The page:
Cancel
Nearby: Atlanta, GA 30308

Access Your Account

New to Healthgrades?

Join for free!

Or, sign in directly with Healthgrades:

Doctors and their Administrators:
Sign Up or Log In

Managing Multiple Sclerosis Spasticity

By

Christopher Iliades, MD

Was this helpful? (3)
This content is selected and managed by the Healthgrades editorial staff and is brought to you by an advertising sponsor.
x

This content is created or selected by the Healthgrades editorial team and is funded by an advertising sponsor. The content is subject to the Healthgrades medical review process for accuracy, balance and objectivity. The content is not edited or otherwise influenced by the advertisers appearing on this page except with the possible suggestion of the broad topic area. For more information, read the HealthGrades advertising policy.

ADVERTISEMENT

Tips for Better Sleep With MS

MS symptoms like pain and muscle spasms are some obvious challenges to shut-eye.
woman holding her lower back

If you have multiple sclerosis (MS), one common symptom you may experience is stiffness. In fact, 80% of people with MS develop some stiffness, or what doctors call spasticity. This MS-related spasticity can range from mild to very severe. It can come and go, and fatigue may trigger it. However, there are various strategies to help you cope with and manage spasticity.

Symptoms of MS Spasticity

Spasticity symptoms can range from a mild feeling of tightness to uncontrollable and painful muscle spasms. MS spasticity occurs most often in the muscles you use to walk and maintain your posture. As a result, you're most likely to notice these symptoms in your legs or back.

Your symptoms may include:

  • Difficulty moving muscles

  • Difficulty relaxing muscles

  • Difficulty straightening or bending your legs

  • Involuntary and sudden muscle movements

  • Reduced range of motion

  • Sensations of tightness or pain

Coping With MS Spasticity

MS spasticity can cause a wide range of symptoms that can vary greatly from person to person. Your MS doctor will check you for signs of spasticity by checking your muscle strength, your range of motion, and your reflexes.

It's important that your doctor checks for spasticity and treats it. Left untreated, spasticity can cause your muscles and joints to freeze. This condition is called contracture. Your options for managing MS spasticity include physical therapy, medications, and avoiding spasticity triggers.

Common triggers include:

  • Extreme temperatures

  • Fatigue

  • High humidity

  • Infections

  • Sudden movements

  • Tight clothing

Physical Therapy for Spasticity

Physical therapy is often the first choice for treating spasticity. This includes both stretching and range-of-motion exercises. Your doctor may recommend some exercises for you, or you may work with a physical or occupational therapist.

Your regimen may include:

  • Daily stretching exercises done on your own

  • Exercise in a comfortably warm pool

  • Passive stretching and range-of-motion exercises done for you by a therapist

  • Use of mechanical devices to give support and prevent contracture

Medications for Spasticity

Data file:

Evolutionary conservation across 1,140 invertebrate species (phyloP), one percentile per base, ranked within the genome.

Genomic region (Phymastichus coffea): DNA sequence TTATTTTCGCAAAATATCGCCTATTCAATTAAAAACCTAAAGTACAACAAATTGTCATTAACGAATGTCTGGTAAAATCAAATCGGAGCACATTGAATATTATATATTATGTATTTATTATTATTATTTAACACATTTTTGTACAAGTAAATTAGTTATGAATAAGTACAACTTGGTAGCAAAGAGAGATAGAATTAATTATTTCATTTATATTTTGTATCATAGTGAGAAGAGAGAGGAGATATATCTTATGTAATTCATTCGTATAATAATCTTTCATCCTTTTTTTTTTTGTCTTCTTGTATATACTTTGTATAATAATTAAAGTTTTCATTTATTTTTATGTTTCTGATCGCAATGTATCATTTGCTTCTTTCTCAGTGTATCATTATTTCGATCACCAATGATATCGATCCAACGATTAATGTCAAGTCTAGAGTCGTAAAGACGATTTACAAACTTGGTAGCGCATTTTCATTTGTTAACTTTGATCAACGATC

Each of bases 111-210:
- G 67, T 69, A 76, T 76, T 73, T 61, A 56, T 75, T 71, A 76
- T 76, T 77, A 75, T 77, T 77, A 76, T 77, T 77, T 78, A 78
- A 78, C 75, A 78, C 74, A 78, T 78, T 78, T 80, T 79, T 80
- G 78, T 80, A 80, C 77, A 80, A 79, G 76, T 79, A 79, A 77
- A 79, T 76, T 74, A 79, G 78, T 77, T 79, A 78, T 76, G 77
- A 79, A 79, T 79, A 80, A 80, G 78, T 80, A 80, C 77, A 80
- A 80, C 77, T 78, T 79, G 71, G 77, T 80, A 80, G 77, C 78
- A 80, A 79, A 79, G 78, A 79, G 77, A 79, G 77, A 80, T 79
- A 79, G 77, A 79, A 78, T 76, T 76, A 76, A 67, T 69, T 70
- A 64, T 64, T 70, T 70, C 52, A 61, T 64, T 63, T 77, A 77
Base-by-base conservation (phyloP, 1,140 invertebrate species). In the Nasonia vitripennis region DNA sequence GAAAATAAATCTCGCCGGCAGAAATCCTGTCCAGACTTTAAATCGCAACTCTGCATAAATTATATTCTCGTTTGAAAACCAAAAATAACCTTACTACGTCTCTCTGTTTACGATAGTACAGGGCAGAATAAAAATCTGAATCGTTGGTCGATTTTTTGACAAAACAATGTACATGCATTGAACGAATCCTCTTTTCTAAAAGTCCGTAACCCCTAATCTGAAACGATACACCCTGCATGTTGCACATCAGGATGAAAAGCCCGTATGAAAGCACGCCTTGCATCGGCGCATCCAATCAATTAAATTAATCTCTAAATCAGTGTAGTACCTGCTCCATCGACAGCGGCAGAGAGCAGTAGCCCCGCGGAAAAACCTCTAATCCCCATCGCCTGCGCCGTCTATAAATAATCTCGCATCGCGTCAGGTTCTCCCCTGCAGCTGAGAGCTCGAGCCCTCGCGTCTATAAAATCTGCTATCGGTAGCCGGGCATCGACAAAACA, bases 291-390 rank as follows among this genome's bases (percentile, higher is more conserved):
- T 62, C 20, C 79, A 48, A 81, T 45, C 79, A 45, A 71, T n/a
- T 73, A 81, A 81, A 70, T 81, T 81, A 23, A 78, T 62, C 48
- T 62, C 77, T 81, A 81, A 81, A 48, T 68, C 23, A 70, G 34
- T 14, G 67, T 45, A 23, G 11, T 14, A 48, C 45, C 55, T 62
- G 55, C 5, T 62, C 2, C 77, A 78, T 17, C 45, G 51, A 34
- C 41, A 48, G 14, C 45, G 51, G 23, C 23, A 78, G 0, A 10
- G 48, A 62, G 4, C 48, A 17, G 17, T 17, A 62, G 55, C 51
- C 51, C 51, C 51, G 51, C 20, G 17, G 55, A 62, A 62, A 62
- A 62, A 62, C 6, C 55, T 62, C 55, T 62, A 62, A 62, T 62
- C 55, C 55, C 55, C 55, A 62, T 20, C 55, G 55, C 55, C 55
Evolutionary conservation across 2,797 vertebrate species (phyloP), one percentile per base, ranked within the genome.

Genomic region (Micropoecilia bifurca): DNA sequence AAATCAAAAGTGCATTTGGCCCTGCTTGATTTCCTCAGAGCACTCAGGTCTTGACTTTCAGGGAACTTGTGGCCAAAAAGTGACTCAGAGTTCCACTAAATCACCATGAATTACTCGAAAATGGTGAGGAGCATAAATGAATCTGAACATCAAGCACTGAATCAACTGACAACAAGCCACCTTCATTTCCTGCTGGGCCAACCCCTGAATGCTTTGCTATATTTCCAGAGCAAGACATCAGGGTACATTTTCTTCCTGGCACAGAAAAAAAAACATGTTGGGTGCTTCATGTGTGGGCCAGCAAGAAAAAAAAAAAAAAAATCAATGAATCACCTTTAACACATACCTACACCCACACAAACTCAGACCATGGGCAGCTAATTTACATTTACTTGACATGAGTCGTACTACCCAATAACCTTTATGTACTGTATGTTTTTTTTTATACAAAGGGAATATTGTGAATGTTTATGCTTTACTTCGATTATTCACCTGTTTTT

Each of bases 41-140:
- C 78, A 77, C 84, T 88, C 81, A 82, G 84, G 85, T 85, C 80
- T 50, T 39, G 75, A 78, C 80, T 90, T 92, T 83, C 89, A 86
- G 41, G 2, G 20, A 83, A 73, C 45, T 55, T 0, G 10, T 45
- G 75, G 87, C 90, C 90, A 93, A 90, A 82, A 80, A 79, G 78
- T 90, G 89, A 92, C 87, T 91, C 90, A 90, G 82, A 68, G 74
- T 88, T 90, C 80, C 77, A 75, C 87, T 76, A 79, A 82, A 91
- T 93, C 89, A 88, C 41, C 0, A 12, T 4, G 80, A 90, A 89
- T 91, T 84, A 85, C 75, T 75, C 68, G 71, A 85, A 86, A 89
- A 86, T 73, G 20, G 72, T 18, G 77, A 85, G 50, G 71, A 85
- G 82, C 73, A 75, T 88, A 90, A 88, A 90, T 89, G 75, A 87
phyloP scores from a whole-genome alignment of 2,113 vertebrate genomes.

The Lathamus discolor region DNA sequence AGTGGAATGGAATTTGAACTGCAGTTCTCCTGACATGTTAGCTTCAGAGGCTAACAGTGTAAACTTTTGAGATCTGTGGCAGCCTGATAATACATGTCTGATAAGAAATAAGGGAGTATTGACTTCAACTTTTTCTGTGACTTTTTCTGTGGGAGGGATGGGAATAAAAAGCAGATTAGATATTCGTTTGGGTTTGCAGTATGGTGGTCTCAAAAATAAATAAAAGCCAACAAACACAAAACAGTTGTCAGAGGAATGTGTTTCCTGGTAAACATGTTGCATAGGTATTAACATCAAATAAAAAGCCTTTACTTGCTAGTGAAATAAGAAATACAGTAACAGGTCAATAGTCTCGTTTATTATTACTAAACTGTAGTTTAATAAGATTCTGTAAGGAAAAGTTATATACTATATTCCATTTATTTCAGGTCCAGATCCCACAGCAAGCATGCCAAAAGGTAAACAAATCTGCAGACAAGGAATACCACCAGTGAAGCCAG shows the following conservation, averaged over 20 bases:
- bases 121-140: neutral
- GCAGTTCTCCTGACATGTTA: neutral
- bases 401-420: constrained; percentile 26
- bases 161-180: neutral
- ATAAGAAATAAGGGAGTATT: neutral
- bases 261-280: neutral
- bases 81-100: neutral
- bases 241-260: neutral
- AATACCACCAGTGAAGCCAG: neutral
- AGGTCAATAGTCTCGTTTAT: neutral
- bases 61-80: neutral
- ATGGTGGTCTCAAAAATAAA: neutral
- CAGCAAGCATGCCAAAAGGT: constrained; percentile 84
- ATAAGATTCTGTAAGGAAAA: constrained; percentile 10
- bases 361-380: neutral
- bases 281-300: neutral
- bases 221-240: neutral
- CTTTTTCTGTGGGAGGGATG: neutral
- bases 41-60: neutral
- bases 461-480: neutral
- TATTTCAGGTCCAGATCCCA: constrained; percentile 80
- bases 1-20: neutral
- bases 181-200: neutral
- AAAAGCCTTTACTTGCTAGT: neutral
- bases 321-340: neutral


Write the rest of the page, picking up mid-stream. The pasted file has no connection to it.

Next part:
The National Multiple Sclerosis Society recommends starting treatment with one of the MS disease-modifying drugs at diagnosis. Work with your doctor to find the best disease-modifying treatment for you. This is the best way to reduce attacks of all your MS symptoms.

There are also some medications that are specific for treating spasticity. These drugs don't cure spasticity, but they help with the symptoms.

Common spasticity drugs include:

  • Baclofen (Lioresal). This is a muscle-relaxing drug. It is the most common drug for MS spasticity. Usually, you'll take this in pill form. In severe cases, doctors might inject it into the spinal cord. It's important never to alter your Baclofen dosage or discontinue the drug without first consulting with the prescribing doctor.

  • Tizanidine (Zanaflex). This drug relieves muscle spasms. Your doctor may tell you to take it at night because it can cause sleepiness.

  • Diazepam (Valium). This drug is a benzodiazepine, so it can be habit-forming. It also causes sleepiness, which is why it's best to take it at bedtime.

  • Dantrolene (Dantrium). This is a powerful muscle relaxant. It can cause liver damage and blood problems, so it's not a first-choice drug for spasticity.

  • Botulinum toxin (Botox). This drug is an injection and may relieve muscle spasms in specific areas for up to three months.

Was this helpful? (3)
Medical Reviewers: William C. Lloyd III, MD, FACS Last Review Date: Jan 7, 2016

© 2016 Healthgrades Operating Company, Inc. All rights reserved. May not be reproduced or reprinted without permission from Healthgrades Operating Company, Inc. Use of this information is governed by the Healthgrades User Agreement.

View Sources

Medical References

  1. Corey-Bloom J, et al. Smoked cannabis for spasticity in multiple sclerosis: a randomized. Placebo-controlled trial. CMAJ. 2012; 184(10).
  2. Spasticity. National Multiple Sclerosis Society. http://www.nationalmssociety.org/Symptoms-Diagnosis/MS-Symptoms/Spasticity
  3. MS the Disease. National Multiple Sclerosis Society. http://www.nationalmssociety.org/About-the-Society/Press-Room/MS-the-Disease
  4. Russo EB. Cannabinoids in the management of difficult to treat pain. Ther Clin Risk Manag. 2008; 4(1): 245–259.
  5. Multiple Sclerosis and Spasticity. United States Department of Veterans Affairs. http://www.va.gov/MS/Veterans/Symptom_Management/multiple_and_sclerosis_spasticity.asp

You Might Also Like

Share via Email

PREVIOUS ARTICLE:

Treatment Options for Multiple Sclerosis

NEXT ARTICLE:

5 Complications of Multiple Sclerosis

Up Next

5 Complications of Multiple Sclerosis